So why is this helpful???

Because... this is one of the best management systems I have ever used!

Each week, it is another "number's" responsibility to make things work in our classroom. In the picture below, you can see it is #4's week. 

So, if you are sitting at the spot in your table grouping with #4... You have sooooooooo much to do! And I can relinquish responsibility for about 23 tasks... which builds responsibility into the classroom AND keeps everything humming smoothly. I think we are at Day #112 at my school. At this point, there are so many things that happen without me thinking--or even asking.

For the list to make sense, you need to know that we have supply boxes on our desks filled with the supplies that we need throughout the day. If, for example, we needed scissors, and I was foolish enough to say, "Please get a pair of scissors for the next activity..."I KNOW there would be 34 sets of hands (that's 68, if you are counting!) grabbing for scissors. Even with warnings and pleas, I have seen this simple request turn into a nightmare. Now I say, "If you are sitting at spot 4, please pass out scissors to the people at your table." The table numbers reduce the scenario to one set of hands per table...and life goes on happily!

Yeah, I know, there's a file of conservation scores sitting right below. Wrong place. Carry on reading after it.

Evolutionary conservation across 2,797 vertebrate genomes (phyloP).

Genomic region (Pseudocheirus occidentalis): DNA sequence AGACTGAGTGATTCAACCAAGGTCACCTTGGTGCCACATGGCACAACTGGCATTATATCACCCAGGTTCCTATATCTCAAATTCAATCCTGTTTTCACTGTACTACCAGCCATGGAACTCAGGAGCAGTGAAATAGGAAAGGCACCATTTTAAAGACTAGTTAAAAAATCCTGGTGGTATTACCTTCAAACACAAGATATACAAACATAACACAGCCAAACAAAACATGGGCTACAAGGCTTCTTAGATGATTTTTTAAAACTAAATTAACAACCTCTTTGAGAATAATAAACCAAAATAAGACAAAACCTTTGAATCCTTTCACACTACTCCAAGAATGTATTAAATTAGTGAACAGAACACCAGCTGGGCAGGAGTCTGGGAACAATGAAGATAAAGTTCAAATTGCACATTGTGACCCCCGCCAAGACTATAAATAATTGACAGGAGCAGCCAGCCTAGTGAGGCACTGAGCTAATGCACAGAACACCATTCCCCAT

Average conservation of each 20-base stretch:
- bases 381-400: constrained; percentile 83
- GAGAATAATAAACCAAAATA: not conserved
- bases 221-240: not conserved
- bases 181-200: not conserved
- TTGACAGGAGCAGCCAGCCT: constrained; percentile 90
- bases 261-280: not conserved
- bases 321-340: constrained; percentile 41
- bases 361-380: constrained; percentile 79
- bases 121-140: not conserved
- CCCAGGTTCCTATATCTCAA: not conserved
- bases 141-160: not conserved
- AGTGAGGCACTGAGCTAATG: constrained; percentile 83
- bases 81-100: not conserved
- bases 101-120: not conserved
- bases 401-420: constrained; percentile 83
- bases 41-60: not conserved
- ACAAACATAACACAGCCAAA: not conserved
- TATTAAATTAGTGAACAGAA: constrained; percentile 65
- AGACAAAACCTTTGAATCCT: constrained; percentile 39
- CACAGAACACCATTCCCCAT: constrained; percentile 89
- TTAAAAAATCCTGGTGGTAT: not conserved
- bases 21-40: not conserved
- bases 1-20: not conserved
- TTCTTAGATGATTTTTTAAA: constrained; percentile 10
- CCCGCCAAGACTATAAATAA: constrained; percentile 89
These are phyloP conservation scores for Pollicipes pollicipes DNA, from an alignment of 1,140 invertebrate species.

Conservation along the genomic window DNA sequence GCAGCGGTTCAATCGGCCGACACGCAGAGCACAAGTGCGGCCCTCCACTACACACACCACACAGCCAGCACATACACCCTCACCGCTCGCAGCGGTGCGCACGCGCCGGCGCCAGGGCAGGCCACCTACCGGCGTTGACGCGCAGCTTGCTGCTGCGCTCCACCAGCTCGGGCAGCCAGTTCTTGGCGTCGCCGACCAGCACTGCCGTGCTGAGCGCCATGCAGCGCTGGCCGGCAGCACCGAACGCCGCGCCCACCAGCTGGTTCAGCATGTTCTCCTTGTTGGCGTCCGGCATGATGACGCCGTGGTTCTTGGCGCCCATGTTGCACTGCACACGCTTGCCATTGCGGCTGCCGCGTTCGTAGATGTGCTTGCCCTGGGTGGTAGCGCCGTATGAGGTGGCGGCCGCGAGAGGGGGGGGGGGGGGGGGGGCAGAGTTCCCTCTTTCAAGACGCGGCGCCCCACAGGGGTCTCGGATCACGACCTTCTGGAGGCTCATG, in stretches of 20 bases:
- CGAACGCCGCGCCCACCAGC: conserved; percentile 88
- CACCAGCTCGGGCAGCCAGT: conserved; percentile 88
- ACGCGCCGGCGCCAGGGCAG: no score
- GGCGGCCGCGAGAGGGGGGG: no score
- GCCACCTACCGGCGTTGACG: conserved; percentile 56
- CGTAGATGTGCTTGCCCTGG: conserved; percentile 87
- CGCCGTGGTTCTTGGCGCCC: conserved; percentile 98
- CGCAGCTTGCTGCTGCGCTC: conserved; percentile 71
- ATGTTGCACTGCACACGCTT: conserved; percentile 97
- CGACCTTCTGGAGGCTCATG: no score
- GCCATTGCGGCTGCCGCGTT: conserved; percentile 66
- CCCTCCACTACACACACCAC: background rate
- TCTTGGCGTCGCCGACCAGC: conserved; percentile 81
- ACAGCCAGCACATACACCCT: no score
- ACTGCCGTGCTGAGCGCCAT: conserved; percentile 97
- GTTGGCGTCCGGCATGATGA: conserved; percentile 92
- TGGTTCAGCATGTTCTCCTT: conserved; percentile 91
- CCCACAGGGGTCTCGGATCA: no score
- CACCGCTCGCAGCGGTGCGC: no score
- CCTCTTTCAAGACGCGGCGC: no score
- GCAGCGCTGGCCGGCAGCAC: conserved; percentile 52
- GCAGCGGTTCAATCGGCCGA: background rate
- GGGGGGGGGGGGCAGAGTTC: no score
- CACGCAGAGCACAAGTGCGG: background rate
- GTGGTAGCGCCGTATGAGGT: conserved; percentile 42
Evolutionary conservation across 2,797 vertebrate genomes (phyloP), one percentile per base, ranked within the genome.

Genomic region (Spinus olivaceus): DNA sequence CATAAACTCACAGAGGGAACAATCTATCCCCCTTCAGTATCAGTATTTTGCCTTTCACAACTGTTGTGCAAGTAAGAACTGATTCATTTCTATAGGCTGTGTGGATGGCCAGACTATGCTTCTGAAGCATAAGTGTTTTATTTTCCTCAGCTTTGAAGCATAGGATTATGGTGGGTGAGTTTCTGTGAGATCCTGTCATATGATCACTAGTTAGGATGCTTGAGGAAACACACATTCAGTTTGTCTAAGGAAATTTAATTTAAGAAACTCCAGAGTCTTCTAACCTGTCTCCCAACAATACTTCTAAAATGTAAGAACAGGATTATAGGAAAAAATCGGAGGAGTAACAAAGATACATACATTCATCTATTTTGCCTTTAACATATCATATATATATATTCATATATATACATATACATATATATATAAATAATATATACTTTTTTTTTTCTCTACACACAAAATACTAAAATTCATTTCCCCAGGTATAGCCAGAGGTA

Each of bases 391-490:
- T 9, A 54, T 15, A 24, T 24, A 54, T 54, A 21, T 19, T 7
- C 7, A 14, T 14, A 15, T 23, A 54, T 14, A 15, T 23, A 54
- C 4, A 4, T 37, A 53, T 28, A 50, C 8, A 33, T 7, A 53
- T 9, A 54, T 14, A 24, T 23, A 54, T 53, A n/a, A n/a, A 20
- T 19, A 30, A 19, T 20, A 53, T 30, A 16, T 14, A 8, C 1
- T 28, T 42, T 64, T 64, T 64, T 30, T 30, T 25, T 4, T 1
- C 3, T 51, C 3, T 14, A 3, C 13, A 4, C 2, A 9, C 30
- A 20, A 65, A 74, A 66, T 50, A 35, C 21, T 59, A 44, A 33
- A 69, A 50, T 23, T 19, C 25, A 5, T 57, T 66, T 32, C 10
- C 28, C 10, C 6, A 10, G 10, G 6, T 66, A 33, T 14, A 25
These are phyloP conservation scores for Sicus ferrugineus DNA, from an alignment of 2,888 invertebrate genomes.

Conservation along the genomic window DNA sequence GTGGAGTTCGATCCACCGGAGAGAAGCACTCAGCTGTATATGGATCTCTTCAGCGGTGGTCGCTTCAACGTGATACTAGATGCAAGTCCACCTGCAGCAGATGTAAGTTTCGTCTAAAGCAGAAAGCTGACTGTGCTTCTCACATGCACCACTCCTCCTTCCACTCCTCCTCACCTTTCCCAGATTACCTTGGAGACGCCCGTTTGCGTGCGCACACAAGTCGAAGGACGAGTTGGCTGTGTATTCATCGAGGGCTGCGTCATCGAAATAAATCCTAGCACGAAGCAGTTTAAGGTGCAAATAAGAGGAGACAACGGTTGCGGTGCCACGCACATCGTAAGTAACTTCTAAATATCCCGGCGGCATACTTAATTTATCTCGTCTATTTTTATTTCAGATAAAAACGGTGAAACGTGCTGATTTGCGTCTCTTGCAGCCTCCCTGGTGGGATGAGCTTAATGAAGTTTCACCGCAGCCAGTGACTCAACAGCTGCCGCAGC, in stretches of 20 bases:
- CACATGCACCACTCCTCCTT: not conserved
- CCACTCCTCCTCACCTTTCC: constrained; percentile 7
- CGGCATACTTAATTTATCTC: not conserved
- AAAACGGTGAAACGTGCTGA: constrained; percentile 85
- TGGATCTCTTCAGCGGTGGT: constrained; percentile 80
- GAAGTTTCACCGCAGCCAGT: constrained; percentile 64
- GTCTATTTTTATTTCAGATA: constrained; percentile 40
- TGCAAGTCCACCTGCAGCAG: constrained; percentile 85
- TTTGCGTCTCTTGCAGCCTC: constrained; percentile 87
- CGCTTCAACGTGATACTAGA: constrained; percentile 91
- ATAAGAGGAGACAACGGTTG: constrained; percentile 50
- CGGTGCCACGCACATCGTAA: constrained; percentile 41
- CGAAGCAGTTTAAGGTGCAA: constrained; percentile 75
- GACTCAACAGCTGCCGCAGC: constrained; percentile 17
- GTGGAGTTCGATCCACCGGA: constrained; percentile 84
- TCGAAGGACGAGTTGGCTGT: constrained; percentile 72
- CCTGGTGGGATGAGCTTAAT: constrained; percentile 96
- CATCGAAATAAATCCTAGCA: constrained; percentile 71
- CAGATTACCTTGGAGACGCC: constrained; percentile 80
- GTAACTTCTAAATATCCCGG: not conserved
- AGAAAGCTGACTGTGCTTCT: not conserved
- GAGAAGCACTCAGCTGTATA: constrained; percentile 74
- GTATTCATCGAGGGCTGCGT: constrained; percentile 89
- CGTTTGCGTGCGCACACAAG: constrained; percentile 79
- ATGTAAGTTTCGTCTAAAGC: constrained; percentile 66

What else do we use the numbers for? Anything that needs to happen for six kids and can be accomplished with the help of just one. Just yesterday I am sure I asked...

And those are just the things I could think of at the moment. Because students have the responsibility for a week at a time, things fall into place quickly. Then I change the "big number" Friday afternoon, I announce it on Monday morning when we take on new classroom jobs for the week, and the responsibility shifts to the next number.

For years, I chose a student at each table by a descriptor such as: If you are the one with the most pockets, the earliest birthday, the tallest, the least tall, the one wearing the most colors, ETC. That's sort-of-fun for the first week... and then I find that all of that thinking takes more time than the lesson I have planned! Now I just say, "Number 6, please get a basket of algebra tiles for you and your tablemates," and we quickly transition to the next lesson.

Ahhhh. Contented sigh. I've been wanting to share this strategy for a while. Maybe you already do this and I am the only one tardy to the party. I think it work just as well in a small class (5 tables of 4, for example) because one of the benefits is that it limits the number of kids out of their chairs and reduces the number of students asking, "Can I help?"

I am glad I have this system in place. I know it has saved me plenty of time and more than a few headaches! Thanks for listening to me ramble on about it!